• It’s time to encourage Bookmakers to be Bookmakers and make their own Book.  It’s time to insist that only modern, online Bookies will be licensed.   Bookmakers who learn how to “dutch” their books at 110% stakes/payout (or whatever is competitive) should be taxed at a lower rate than those insisting on keeping their lips securely attached to the Tote while making a huge vacuuming sound.  This will give punters more variety; make betting more fun; and increase interest.
  • Government should incentivize breeders with a National Stud instead of breeders’ bonuses. Tote Betting Duty should be no more than 1½-2½% of gross sales. Regulatory bodies should be merged (too many cooks with neither recipes nor the knowledge to create any are now allowing corruption to run wild). Strict regulation of horseracing should include amendments to the rules to introduce modern offences relating to insider trading; stiff penalties for corruption; tight due diligence on applicants for betting licences; a friendlier approach to applicants for owners’ permits; and a strong, comprehensive legislative framework to include detailed regulations relating to betting and gaming operations.

Who will insist on taking off blinkers, hood and cheek pieces and forcing those (with eyes to see) to see?  Who wants racing to go forward?  Who actually enjoys what racing has become?

DEPARTMENTS:

Clocked-In

Abbreviations: CT = “Corrected Time”; TV = “Track Variant” (a calculation of track conditions’ effect on official times to arrive at “real/corrected” times); TVs are expressed in fifths of a second; “minus” (-) means a fast track; “plus” (+) a slow track (e.g -2 is fast by 2/5th second). Variants beside horse’s names represent the difference between its official time and the grade standard.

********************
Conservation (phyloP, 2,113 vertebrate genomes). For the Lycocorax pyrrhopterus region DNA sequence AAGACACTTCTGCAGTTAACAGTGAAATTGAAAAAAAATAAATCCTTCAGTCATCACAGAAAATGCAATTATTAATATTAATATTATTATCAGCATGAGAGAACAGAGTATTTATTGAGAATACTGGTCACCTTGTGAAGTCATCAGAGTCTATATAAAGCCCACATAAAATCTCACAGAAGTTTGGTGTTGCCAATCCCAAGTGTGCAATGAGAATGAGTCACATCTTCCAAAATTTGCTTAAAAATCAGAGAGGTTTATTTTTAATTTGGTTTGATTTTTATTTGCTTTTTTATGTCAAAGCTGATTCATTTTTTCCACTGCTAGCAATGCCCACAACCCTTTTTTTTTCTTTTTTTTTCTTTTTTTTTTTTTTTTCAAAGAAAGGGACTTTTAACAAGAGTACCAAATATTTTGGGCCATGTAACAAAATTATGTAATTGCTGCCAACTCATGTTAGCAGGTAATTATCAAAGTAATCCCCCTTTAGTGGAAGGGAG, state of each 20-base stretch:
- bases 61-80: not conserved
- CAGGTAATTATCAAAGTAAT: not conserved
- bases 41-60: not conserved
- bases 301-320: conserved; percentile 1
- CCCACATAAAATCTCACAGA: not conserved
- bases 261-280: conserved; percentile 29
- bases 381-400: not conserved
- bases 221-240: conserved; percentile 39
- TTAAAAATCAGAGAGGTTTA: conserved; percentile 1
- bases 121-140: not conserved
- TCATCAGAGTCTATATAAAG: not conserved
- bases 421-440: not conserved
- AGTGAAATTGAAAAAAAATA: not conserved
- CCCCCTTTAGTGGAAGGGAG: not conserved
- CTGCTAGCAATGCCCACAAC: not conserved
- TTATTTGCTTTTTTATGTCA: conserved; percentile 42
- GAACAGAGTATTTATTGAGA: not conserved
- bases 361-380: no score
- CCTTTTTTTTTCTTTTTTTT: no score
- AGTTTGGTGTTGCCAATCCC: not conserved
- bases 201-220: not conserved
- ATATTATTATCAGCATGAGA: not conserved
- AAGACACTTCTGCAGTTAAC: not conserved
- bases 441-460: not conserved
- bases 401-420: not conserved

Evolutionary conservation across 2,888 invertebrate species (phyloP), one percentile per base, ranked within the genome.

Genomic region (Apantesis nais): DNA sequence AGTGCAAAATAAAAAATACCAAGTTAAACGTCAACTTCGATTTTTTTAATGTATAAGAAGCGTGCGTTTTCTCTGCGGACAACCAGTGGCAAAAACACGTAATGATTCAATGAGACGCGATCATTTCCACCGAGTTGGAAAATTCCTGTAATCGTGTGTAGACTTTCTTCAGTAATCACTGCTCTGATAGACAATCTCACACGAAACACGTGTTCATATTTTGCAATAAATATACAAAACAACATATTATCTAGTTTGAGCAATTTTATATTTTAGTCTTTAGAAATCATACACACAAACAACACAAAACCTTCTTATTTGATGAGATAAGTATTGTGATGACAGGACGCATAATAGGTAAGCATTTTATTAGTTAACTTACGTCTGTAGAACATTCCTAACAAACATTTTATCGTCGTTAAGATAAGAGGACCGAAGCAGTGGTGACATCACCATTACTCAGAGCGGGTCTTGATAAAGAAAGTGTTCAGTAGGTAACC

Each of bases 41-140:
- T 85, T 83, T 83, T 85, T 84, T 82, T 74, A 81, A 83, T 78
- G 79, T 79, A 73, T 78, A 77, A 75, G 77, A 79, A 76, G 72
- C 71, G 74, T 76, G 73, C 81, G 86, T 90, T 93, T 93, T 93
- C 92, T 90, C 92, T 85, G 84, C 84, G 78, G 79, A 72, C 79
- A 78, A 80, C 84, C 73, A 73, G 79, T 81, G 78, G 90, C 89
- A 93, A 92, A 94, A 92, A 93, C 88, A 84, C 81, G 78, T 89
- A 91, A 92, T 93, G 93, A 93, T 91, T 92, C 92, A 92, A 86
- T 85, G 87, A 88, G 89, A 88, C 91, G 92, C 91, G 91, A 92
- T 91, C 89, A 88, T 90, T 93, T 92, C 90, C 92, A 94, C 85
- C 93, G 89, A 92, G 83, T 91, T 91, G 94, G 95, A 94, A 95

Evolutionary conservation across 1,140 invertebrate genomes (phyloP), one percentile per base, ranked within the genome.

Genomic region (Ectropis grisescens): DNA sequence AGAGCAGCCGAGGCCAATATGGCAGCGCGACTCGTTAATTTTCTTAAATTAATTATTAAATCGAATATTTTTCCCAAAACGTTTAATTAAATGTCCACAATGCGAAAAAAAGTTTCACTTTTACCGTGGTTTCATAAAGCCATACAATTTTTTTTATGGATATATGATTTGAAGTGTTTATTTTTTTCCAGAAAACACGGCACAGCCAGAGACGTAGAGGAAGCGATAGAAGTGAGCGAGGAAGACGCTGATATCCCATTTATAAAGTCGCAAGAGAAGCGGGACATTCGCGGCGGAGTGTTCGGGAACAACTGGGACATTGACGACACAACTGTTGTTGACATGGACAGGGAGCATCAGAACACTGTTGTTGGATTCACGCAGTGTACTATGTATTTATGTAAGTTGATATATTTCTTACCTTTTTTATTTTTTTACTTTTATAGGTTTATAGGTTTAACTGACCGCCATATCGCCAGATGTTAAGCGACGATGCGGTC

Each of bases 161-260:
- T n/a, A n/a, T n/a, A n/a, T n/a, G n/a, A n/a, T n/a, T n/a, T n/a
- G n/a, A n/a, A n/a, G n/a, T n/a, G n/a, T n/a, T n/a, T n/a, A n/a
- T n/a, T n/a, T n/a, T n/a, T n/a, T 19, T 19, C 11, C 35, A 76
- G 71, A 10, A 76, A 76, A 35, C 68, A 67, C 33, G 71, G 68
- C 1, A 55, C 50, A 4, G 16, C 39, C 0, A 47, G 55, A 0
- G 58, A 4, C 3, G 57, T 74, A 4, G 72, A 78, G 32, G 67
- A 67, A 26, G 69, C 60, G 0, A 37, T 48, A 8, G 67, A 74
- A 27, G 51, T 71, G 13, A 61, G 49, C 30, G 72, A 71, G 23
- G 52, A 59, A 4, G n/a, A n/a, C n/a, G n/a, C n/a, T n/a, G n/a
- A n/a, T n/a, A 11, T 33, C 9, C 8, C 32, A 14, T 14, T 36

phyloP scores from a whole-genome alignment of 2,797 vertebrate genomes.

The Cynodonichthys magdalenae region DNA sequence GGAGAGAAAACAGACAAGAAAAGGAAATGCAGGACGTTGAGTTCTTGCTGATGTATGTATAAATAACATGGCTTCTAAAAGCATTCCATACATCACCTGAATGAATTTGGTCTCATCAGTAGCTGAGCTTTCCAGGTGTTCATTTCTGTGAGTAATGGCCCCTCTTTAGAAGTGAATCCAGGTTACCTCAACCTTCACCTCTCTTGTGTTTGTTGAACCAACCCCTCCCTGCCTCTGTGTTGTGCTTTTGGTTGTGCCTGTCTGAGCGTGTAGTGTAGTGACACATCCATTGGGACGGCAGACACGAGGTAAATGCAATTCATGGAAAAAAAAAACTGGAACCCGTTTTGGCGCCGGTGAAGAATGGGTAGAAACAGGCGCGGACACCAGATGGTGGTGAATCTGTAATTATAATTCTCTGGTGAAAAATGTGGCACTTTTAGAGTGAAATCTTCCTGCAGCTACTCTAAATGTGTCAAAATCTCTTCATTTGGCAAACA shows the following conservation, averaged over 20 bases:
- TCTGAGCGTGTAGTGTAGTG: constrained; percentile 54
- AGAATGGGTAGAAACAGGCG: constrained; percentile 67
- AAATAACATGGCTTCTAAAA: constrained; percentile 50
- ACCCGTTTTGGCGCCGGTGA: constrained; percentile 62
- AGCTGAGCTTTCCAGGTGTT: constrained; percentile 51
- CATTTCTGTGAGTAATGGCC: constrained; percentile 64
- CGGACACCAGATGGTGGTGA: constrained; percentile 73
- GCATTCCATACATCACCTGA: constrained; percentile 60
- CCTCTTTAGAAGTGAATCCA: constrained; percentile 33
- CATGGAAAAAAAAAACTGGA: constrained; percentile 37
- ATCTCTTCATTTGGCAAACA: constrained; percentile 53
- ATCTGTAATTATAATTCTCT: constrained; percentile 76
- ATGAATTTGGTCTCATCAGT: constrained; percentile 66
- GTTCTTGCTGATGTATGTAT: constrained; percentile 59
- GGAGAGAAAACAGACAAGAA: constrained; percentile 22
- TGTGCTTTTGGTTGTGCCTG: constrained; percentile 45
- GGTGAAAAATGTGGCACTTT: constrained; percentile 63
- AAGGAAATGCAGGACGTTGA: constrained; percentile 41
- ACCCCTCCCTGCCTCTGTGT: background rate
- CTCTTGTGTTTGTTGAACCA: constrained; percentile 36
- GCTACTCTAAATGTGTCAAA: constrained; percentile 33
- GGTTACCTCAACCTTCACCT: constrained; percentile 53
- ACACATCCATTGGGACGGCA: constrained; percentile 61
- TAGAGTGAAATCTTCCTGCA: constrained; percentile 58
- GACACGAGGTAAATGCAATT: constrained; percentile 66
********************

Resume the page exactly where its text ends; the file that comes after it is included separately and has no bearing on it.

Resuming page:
One of last issue’s department members Sweet Majesty (from what I described as a Key race on February 6) duly rewarded confidence by winning a 4yonw3 on February 19 at the tasty odds of 4-1! Yum, yum.

Santorini and Bern Notice, from that same Key race, finished first and second in a non-winners-of-four on February 20.

More to come?

FEBRUARY 26, 2022 [TV+1.3 per 200m (Round)]

Race 5 (4yonw3; 1300m; TV+8.5) is a KEY RACE

PRESS CONFERENCE (+0) quickened clear 300m out and held on by a length in 1:21.3 from Prince Marshall (+1) with Cruella (+4) third; Ianzalinks (+4.5) fourth; and Ring Charmer (+5) fifth.

The winner’s CT (1:19.4’) is just a tick slower than nw4 standard. He looks a sprinter who can do better at 1,200m or less.

The 2nd blew the start badly and trailed at the 600m pole. He came with a steady run (wide) from 300m out and finished with a flourish. 1,400m+ should be his trip. His CT (1:20.0’) is 1½ seconds faster than nw3 standard.

The 3rd/4th/5th’s CTs (1:20.3’/1:20.4/1:20.4’) are 9/10th; 4/5th and 7/10th second respectively faster than nw3. Each should win in turn.

Overseas Betting Opportunities (OBOs)

Cheltenham Festival is off in earnest on March 15 but we’ve been gradually building up ante-post portfolios since the start of the year. The bad news is that it appears that Champ, my early fancy for the Gold Cup, will go for the Stayers Hurdle instead where I advised Thyme Hill as the ante-post bet.

These things happen when you write weeks in advance. I still fancy Thyme Hill for the Stayers Hurdle but we’ll need a new selection for the Gold Cup. It seems the Irish contingent should prove an overwhelming invading force and the best of them may well be Gordon Elliott’s Galvin who looked to be begging for this extended trip when winning his prep at Leopardstown over 3 miles (always prominent; bit short of room after 2 out; soon lost second when outpaced and switched right; jumped slightly left last, ridden and ran on towards near side run-in, led final strides) by a head from 2021 Gold Cup runner-up (and this year’s favourite) A Plus Tard.

This time the notebook horse is one for April’s Grand National:

Mount Ida [8yo b.m. Yeats-Jolivia (Dernier Empereur)] another from in-form Gordon Elliott (has points to prove after an embarrassing animal cruelty suspension in 2021) who won the Kim Muir Chase at Cheltenham last year (“trained” by Denise Foster while Elliott was suspended) by 6½ lengths; has only been given 10 pounds more in the ratings; and been lightly campaigned in non-handicaps since (winning two of three starts). She can become the first mare since 1951 (Nickel Coin) to win this popular race

Good Luck!